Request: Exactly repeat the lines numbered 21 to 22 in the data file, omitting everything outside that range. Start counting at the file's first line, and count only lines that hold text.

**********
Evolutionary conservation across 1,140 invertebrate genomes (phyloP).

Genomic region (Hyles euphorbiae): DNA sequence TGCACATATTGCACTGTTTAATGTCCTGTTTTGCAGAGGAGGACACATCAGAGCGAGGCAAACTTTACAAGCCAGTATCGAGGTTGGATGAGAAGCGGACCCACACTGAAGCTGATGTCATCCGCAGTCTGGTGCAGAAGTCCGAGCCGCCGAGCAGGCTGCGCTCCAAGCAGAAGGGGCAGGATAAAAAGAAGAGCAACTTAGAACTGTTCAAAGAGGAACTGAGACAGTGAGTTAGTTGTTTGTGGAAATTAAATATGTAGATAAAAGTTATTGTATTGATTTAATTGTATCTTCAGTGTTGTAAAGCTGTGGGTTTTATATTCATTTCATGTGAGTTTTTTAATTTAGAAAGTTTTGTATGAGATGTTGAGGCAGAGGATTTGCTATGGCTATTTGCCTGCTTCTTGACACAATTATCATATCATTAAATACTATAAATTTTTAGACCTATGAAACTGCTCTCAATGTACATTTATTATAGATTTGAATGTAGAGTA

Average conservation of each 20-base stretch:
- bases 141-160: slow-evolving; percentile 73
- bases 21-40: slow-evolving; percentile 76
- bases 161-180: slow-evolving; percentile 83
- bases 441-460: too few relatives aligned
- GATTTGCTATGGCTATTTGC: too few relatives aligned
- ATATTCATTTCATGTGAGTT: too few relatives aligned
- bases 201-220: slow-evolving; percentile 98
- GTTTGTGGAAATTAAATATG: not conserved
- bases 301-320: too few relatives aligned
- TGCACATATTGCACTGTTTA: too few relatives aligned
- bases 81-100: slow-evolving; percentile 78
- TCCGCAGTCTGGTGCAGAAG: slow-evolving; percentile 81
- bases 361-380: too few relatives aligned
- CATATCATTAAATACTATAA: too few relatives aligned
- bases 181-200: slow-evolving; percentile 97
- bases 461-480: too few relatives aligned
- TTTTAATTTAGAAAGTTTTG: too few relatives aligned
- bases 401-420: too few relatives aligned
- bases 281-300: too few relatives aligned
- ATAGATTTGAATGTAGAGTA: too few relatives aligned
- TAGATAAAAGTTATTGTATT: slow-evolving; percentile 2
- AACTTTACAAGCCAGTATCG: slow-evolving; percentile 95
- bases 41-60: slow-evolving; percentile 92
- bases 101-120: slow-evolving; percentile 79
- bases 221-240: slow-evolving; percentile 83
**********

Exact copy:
- bases 401-420: too few relatives aligned
- bases 281-300: too few relatives aligned